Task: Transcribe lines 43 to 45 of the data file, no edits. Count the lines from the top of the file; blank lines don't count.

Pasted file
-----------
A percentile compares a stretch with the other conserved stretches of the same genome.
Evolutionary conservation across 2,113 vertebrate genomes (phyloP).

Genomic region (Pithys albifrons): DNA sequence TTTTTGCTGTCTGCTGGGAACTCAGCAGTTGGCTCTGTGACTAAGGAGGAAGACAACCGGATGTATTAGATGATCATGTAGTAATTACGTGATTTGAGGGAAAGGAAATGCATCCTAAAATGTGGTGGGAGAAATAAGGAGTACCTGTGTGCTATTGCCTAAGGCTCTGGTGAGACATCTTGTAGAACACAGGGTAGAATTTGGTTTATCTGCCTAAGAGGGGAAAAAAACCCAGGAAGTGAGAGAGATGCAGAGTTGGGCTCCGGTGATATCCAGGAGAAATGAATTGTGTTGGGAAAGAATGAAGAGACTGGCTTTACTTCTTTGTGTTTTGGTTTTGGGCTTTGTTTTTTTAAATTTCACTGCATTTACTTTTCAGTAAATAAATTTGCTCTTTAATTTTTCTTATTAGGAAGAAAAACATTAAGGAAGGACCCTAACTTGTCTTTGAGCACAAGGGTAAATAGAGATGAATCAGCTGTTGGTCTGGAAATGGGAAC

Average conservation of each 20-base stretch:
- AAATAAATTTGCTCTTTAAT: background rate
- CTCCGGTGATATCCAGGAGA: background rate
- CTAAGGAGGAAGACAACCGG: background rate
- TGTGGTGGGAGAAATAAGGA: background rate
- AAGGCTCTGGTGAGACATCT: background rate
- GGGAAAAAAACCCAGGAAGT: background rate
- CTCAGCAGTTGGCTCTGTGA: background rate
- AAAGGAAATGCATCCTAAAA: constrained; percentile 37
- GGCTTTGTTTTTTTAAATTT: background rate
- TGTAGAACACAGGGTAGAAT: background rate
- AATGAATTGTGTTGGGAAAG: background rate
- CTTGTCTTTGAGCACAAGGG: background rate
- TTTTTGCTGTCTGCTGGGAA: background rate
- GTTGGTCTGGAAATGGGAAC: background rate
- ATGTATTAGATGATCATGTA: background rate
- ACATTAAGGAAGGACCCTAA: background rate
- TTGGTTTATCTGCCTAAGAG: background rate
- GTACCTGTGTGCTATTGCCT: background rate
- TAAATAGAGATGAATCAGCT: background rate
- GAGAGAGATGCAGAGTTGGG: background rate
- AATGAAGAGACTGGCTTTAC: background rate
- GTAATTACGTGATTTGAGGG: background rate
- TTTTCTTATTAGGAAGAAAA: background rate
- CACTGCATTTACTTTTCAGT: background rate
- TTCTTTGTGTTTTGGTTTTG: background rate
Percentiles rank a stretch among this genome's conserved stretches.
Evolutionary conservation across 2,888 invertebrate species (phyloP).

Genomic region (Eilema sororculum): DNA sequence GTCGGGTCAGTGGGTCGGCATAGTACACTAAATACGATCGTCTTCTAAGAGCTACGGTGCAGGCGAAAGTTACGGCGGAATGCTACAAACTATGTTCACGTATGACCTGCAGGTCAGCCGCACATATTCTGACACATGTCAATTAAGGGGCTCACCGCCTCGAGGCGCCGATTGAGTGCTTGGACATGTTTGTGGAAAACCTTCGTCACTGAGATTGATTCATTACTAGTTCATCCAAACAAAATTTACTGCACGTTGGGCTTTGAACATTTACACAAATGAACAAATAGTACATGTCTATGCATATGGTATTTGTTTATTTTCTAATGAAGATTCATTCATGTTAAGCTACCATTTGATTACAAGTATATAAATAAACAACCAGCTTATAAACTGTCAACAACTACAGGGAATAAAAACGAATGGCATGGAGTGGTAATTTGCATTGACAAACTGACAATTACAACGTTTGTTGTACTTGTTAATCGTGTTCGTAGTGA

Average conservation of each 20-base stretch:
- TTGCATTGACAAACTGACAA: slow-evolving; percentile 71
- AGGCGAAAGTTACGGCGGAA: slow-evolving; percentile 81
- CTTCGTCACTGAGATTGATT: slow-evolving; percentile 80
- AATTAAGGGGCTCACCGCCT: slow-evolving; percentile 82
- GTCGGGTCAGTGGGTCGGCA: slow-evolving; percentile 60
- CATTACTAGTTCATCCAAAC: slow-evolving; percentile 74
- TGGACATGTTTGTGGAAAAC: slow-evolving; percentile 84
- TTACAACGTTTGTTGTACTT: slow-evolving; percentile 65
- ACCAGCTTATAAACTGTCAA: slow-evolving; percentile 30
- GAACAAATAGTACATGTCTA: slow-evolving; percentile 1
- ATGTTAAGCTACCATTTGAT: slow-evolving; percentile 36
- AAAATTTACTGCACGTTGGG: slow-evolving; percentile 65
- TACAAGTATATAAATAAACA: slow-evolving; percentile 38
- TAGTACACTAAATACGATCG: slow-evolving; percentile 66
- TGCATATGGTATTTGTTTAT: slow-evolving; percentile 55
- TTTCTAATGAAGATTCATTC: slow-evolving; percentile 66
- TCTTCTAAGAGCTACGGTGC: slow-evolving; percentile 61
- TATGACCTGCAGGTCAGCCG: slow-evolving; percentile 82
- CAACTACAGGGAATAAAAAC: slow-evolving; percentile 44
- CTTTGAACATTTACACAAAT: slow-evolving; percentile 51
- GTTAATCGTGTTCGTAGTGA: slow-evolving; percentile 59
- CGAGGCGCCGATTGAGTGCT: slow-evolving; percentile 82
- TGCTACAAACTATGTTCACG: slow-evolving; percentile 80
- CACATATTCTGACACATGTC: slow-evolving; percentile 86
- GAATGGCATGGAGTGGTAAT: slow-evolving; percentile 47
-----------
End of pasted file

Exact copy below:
- GAACAAATAGTACATGTCTA: slow-evolving; percentile 1
- ATGTTAAGCTACCATTTGAT: slow-evolving; percentile 36
- AAAATTTACTGCACGTTGGG: slow-evolving; percentile 65